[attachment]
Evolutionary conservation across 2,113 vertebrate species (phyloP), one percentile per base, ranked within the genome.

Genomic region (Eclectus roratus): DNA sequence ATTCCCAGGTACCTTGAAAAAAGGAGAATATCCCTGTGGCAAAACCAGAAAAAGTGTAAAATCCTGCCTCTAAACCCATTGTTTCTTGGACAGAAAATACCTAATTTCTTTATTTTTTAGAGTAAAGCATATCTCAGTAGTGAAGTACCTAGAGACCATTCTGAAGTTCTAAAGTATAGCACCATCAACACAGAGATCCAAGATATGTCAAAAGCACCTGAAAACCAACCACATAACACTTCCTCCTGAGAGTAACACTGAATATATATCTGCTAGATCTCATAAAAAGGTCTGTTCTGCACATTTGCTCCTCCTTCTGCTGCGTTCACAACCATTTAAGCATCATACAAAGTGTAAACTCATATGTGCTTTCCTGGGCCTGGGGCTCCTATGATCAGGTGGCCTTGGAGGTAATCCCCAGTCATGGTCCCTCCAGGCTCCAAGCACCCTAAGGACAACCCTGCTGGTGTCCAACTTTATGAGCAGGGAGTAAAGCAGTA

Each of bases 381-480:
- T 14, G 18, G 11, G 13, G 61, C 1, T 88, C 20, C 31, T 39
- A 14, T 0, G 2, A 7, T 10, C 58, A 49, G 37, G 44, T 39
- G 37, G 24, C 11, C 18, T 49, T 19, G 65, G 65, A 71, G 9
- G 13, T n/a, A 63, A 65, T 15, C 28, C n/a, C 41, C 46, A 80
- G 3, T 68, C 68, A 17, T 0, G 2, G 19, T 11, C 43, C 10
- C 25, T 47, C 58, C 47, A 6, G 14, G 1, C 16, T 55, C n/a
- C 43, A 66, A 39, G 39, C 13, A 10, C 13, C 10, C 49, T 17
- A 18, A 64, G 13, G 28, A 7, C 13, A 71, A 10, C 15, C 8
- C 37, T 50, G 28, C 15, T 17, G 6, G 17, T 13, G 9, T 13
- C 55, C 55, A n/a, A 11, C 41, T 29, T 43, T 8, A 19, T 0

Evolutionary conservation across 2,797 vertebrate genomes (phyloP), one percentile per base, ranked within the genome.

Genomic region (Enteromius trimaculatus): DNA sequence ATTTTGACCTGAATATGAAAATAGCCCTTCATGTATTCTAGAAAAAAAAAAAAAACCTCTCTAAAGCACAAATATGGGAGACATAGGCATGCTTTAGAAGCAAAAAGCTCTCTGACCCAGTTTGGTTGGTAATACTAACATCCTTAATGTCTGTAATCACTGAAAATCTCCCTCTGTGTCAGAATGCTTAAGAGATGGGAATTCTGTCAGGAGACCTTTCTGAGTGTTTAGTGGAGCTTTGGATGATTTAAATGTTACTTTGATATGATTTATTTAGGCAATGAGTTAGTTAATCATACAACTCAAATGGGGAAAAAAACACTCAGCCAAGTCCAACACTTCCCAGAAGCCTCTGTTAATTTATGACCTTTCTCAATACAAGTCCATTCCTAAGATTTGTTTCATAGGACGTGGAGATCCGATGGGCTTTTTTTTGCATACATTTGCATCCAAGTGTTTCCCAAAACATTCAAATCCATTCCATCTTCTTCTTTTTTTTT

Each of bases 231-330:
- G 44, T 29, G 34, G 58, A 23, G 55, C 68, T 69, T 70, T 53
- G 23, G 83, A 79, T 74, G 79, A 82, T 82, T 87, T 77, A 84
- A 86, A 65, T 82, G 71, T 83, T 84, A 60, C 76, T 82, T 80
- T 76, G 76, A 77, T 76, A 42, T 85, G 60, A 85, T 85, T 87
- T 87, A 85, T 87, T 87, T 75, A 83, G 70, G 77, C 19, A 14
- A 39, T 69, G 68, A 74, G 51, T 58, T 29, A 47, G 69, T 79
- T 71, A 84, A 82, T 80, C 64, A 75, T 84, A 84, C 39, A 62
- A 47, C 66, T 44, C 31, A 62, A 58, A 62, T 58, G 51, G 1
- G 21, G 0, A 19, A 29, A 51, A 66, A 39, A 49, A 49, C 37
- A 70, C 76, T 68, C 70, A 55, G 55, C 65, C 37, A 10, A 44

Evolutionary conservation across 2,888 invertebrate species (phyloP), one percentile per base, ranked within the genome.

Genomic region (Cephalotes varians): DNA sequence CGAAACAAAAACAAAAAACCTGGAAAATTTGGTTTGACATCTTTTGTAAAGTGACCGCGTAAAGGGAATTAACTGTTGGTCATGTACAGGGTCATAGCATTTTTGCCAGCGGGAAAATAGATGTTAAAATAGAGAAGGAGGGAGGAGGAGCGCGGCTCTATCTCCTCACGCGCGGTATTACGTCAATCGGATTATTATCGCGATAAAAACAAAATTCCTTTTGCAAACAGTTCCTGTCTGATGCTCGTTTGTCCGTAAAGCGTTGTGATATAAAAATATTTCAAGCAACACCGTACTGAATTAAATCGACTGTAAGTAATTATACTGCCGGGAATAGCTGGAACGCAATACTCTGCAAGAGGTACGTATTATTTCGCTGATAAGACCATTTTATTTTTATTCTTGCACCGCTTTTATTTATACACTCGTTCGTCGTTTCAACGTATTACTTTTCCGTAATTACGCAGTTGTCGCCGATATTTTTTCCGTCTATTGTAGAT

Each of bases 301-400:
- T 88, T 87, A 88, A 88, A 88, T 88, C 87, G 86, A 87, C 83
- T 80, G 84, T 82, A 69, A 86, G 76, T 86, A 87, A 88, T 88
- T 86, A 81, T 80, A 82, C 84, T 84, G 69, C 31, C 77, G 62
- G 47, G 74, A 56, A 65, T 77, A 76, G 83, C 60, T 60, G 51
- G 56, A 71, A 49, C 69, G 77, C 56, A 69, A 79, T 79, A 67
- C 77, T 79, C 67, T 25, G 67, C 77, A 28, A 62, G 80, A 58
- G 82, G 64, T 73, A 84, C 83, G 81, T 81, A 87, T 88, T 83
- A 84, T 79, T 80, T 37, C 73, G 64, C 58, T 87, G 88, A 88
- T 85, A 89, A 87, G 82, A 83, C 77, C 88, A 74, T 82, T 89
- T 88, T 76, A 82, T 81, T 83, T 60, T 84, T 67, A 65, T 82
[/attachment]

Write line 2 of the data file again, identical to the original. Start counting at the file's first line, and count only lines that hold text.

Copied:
Genomic region (Eclectus roratus): DNA sequence ATTCCCAGGTACCTTGAAAAAAGGAGAATATCCCTGTGGCAAAACCAGAAAAAGTGTAAAATCCTGCCTCTAAACCCATTGTTTCTTGGACAGAAAATACCTAATTTCTTTATTTTTTAGAGTAAAGCATATCTCAGTAGTGAAGTACCTAGAGACCATTCTGAAGTTCTAAAGTATAGCACCATCAACACAGAGATCCAAGATATGTCAAAAGCACCTGAAAACCAACCACATAACACTTCCTCCTGAGAGTAACACTGAATATATATCTGCTAGATCTCATAAAAAGGTCTGTTCTGCACATTTGCTCCTCCTTCTGCTGCGTTCACAACCATTTAAGCATCATACAAAGTGTAAACTCATATGTGCTTTCCTGGGCCTGGGGCTCCTATGATCAGGTGGCCTTGGAGGTAATCCCCAGTCATGGTCCCTCCAGGCTCCAAGCACCCTAAGGACAACCCTGCTGGTGTCCAACTTTATGAGCAGGGAGTAAAGCAGTA